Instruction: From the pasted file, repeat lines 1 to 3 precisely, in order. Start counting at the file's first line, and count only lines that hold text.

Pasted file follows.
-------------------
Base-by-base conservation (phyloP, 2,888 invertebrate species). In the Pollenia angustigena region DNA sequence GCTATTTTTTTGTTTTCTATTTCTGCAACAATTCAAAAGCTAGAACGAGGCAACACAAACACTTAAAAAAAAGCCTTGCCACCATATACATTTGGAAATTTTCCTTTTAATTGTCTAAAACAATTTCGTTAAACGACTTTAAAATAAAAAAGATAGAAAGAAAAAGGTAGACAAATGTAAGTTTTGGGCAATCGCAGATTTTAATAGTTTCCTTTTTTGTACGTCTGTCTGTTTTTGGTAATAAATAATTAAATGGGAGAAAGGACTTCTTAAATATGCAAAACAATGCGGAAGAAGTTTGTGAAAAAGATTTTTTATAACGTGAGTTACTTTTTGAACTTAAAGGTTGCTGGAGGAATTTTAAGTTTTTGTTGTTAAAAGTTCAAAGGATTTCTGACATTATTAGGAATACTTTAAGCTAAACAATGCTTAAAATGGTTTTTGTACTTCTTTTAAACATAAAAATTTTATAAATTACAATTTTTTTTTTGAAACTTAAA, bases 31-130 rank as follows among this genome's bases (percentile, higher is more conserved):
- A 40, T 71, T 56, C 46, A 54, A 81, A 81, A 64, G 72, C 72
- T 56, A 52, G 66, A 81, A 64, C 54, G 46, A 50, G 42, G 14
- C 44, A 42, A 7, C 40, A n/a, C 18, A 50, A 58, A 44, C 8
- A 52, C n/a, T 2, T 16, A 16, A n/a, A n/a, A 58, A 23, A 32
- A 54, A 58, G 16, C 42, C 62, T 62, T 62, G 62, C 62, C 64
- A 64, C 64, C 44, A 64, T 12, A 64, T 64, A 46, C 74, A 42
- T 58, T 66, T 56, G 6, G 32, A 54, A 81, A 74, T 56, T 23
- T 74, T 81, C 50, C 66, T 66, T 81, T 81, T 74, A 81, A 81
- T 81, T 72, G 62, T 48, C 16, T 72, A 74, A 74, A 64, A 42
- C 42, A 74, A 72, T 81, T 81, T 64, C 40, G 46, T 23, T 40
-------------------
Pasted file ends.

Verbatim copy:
Base-by-base conservation (phyloP, 2,888 invertebrate species). In the Pollenia angustigena region DNA sequence GCTATTTTTTTGTTTTCTATTTCTGCAACAATTCAAAAGCTAGAACGAGGCAACACAAACACTTAAAAAAAAGCCTTGCCACCATATACATTTGGAAATTTTCCTTTTAATTGTCTAAAACAATTTCGTTAAACGACTTTAAAATAAAAAAGATAGAAAGAAAAAGGTAGACAAATGTAAGTTTTGGGCAATCGCAGATTTTAATAGTTTCCTTTTTTGTACGTCTGTCTGTTTTTGGTAATAAATAATTAAATGGGAGAAAGGACTTCTTAAATATGCAAAACAATGCGGAAGAAGTTTGTGAAAAAGATTTTTTATAACGTGAGTTACTTTTTGAACTTAAAGGTTGCTGGAGGAATTTTAAGTTTTTGTTGTTAAAAGTTCAAAGGATTTCTGACATTATTAGGAATACTTTAAGCTAAACAATGCTTAAAATGGTTTTTGTACTTCTTTTAAACATAAAAATTTTATAAATTACAATTTTTTTTTTGAAACTTAAA, bases 31-130 rank as follows among this genome's bases (percentile, higher is more conserved):
- A 40, T 71, T 56, C 46, A 54, A 81, A 81, A 64, G 72, C 72
- T 56, A 52, G 66, A 81, A 64, C 54, G 46, A 50, G 42, G 14